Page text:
Portrait of Matthias Schweighöfer

Cool Angel

copyright: Warner Bros Entertainment GmbHcopyright: Warner Bros Entertainment GmbH
Matthias Schweighöfer has already experienced many of the peaks and troughs that are part and parcel of an actor’s career. He started off playing historical figures - from Friedrich Schiller to Rainer Langhans – until suddenly in 2007 the much-lauded up-and-coming star found himself without work. Since then Schweighöfer has got back into the swing of things, though he is aiming to be less dependent on offers of German roles in the future – yet another reason for him to put his feelers out towards the USA.

Matthias Schweighöfer is not afraid of historical material. Over recent years the youthful actor with the face of an angel and untamed, with vaguely windswept blond curls, has taken on roles that leave some fellow actors weak at the knees. In 2005 he took on the role of Friedrich Schiller, whom he played unflinchingly and full of élan; in 2007 in Das wilde Leben he played the communard, Rainer Langhans, a veteran of the 1968 student revolution. He likes great historical material and feels that the Germans still have not found a relaxed approach to their own history.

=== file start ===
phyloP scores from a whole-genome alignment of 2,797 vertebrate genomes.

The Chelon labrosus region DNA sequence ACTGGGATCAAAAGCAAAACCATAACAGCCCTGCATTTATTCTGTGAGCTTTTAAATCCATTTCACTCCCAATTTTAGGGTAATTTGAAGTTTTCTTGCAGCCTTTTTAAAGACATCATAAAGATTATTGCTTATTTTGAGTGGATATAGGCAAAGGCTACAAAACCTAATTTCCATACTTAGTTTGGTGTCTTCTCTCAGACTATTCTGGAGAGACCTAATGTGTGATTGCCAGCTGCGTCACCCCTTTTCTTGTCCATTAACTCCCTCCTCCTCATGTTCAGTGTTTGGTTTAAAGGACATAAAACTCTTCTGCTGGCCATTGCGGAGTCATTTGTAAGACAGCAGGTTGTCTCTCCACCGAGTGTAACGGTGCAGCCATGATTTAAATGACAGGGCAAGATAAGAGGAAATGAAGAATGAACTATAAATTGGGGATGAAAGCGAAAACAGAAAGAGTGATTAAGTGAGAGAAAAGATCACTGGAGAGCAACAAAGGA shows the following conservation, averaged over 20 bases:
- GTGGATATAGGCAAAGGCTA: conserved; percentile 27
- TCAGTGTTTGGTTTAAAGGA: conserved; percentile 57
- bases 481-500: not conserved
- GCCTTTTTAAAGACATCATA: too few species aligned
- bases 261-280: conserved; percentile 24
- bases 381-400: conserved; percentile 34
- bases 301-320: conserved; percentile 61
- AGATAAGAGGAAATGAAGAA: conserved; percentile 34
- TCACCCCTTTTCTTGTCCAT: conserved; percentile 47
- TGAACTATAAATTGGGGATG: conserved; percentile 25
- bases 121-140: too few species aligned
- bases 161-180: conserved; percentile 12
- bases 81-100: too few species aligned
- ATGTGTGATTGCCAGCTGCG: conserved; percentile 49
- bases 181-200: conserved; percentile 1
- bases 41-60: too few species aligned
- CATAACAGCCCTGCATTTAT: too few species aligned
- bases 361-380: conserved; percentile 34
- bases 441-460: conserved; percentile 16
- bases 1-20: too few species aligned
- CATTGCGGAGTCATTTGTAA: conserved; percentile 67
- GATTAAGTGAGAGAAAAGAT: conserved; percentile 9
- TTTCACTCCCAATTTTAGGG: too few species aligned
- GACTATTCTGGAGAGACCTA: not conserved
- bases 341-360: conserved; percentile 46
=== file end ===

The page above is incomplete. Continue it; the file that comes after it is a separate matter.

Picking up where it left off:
Passion is not something that Schweighöfer applies only to playing great men – the sort of passion that enables them to dare the extreme and find the courage to surmount seemingly insurmountable obstacles. He often plays characters full of longing, around whom lingers an aura of loneliness – such as the paramedic from Cologne in Kammerflimmen (2005), known to all and sundry simply as Crash, who wanders around like a sleepwalker through a hellhole of unhappiness and misery and tries to raise those in despair back on their feet. It is impossible to imitate him in this role. Supremely charming, he nonchalantly throws down his jacket and a couple of cigarette butts as he ensnares a girl in conversation, who wants to throw herself out of an apartment block and commit suicide. The décor makes you want to weep: nothing but grey concrete, a cold wind; the eyes of the girl are puffed up and her hair is lank, whilst Schweighöfer looks like some gangly, extremely cool guardian angel as comments laconically, 'Nothing ever really happens to me.'